Brandon Can't Dance
Graveyard of Good Times
On recent evidence, there’s apparently plenty to be said for bombarding your audience with plenty of music online before committing to a traditional label model.
Car Seat Headrest and The 1975 are two success stories of late on that front, having crafted a fanbase through myriad Internet releases before putting out a debut album proper. That’s the path that Brandon Ayres has followed, too, with ‘Graveyard of Good Times’ arriving on the heels of a slew of underground LPs.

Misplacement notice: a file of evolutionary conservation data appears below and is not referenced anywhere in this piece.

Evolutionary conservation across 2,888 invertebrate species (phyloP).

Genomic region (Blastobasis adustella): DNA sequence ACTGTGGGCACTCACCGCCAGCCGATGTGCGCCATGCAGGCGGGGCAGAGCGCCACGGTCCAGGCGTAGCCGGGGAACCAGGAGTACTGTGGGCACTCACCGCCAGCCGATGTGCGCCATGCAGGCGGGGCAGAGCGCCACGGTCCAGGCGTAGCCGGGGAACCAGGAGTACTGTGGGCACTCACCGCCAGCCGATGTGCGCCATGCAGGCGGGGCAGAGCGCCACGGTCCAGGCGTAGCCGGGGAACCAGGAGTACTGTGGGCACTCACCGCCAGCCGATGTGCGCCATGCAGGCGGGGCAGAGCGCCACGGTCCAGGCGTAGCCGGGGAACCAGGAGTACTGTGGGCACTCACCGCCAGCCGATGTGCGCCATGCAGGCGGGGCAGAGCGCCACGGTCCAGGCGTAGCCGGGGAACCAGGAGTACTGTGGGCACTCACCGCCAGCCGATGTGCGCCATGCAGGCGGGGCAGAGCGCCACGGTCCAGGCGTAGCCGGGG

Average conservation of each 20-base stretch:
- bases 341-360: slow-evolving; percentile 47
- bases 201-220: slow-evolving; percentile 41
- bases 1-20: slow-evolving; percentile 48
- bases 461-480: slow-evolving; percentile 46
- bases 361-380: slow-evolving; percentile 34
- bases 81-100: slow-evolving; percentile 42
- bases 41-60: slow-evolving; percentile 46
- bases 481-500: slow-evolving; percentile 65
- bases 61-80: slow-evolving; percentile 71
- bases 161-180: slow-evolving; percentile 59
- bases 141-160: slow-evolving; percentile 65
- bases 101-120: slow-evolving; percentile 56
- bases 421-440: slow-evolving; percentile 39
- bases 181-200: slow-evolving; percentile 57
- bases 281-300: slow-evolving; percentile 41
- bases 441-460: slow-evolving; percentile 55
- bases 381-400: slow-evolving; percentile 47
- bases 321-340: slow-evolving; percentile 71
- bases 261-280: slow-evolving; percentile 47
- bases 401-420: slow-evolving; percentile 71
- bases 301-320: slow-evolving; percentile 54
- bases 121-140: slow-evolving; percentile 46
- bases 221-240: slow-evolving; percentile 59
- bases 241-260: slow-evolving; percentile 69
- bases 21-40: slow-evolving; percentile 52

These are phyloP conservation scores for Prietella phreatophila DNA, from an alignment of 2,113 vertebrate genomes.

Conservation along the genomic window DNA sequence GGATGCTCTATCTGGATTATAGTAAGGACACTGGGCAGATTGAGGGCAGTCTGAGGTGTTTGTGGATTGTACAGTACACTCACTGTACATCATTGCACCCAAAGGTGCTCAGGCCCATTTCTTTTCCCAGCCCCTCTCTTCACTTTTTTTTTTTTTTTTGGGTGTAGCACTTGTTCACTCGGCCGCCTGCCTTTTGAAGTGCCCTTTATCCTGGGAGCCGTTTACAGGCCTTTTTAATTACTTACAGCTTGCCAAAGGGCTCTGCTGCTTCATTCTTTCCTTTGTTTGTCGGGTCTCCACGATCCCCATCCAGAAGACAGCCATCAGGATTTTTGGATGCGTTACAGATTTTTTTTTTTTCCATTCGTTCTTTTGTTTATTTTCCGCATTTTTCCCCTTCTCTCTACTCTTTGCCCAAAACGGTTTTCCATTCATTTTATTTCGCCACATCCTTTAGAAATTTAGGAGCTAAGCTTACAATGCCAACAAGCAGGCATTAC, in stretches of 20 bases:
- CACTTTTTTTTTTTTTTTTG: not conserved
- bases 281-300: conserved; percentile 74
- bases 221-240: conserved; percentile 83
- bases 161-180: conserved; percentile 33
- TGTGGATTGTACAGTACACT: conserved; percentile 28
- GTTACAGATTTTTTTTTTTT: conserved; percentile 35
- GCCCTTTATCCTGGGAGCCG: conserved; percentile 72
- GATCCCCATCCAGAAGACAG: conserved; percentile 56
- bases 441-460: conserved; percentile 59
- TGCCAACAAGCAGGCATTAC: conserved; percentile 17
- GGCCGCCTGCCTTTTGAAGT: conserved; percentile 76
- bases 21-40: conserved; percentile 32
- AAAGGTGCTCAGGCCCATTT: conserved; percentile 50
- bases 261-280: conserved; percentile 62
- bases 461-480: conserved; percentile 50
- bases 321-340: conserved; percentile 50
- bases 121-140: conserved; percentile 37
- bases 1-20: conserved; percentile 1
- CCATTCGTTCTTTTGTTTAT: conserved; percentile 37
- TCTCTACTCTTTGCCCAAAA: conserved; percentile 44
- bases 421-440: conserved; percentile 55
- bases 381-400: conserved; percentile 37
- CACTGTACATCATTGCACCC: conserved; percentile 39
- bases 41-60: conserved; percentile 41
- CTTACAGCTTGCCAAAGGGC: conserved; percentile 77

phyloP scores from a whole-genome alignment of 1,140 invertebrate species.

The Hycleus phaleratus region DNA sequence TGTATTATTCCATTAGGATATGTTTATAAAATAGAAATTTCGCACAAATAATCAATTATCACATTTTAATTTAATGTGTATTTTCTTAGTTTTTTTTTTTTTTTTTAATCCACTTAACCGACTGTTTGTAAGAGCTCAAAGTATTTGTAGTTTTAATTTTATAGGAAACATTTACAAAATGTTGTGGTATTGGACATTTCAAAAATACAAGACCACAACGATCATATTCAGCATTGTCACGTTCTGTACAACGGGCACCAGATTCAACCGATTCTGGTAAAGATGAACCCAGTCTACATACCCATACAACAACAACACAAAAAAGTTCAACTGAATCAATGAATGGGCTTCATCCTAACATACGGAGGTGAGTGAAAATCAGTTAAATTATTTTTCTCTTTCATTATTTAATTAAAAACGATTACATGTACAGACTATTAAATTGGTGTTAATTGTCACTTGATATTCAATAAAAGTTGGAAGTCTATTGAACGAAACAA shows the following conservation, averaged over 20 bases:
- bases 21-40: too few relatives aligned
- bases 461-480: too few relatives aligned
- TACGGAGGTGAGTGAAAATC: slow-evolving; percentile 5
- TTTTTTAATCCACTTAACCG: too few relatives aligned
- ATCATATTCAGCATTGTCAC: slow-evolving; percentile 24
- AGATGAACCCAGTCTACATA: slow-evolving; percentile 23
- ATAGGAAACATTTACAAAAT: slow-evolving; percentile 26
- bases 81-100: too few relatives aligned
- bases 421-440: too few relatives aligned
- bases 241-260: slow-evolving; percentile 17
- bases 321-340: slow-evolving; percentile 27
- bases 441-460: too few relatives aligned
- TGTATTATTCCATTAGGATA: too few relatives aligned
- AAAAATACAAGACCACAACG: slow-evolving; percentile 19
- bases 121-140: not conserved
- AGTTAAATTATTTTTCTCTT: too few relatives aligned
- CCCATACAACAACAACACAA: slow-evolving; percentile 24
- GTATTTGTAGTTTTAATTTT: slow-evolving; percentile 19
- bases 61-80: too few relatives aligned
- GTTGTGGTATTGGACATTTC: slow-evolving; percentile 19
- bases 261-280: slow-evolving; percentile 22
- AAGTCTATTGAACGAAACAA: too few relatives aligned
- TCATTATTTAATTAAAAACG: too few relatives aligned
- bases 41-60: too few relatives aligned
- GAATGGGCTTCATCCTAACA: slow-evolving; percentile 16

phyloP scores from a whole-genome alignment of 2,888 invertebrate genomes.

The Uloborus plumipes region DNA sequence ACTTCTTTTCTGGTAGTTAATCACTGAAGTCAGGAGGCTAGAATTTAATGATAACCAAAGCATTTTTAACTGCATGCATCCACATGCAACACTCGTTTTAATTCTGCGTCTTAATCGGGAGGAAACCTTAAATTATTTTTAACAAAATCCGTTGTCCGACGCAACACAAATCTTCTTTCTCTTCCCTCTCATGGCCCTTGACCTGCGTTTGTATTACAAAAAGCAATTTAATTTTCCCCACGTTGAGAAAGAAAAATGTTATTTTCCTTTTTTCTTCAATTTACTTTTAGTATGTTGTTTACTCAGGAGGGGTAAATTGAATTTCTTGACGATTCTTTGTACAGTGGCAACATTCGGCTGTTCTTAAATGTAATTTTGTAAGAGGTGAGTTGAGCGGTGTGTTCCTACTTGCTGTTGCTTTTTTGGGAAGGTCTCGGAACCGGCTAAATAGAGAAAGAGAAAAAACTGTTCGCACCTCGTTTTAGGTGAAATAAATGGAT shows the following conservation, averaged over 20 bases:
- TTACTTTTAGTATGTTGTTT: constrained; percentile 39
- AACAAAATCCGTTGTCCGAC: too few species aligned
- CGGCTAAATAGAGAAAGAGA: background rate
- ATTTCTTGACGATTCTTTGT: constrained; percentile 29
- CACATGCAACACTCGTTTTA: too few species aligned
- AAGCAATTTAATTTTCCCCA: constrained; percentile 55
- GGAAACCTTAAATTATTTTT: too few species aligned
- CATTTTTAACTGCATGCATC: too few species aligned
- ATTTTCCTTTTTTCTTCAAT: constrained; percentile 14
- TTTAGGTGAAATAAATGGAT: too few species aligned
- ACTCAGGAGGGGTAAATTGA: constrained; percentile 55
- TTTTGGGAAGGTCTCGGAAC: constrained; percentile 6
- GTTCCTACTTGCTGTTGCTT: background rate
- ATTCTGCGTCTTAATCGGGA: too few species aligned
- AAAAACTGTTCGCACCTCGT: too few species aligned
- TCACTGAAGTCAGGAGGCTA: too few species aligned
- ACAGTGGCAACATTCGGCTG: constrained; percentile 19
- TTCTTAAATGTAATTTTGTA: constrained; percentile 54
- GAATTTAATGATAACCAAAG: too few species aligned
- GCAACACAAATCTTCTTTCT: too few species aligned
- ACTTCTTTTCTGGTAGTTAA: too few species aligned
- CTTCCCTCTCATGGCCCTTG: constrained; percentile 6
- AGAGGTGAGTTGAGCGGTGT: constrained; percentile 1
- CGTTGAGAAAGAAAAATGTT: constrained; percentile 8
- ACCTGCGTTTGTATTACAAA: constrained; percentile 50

There’s no question he has a well-defined idea of his approach both lyrically and sonically, by now; on the likes of ‘Smoke and Drive Around’ and ‘Fuck Off and We’ll Get Along’ he’s by turn acidic and vulnerable. The sound of the album – by a distance the crispest he’s put out to date – lands somewhere between post-punk claustrophobia and electro-pop scuzz, and ends up feeling spread a little thin across a sprawling sixteen tracks. The sharpness of Ayres’ wit, though, largely makes up for it on a promising first real outing.
Subscribers to Loud And Quiet now receive a limited edition flexi disc of a rare track with their copy of the magazine
This month’s disc is from Detroit punk band Protomartyr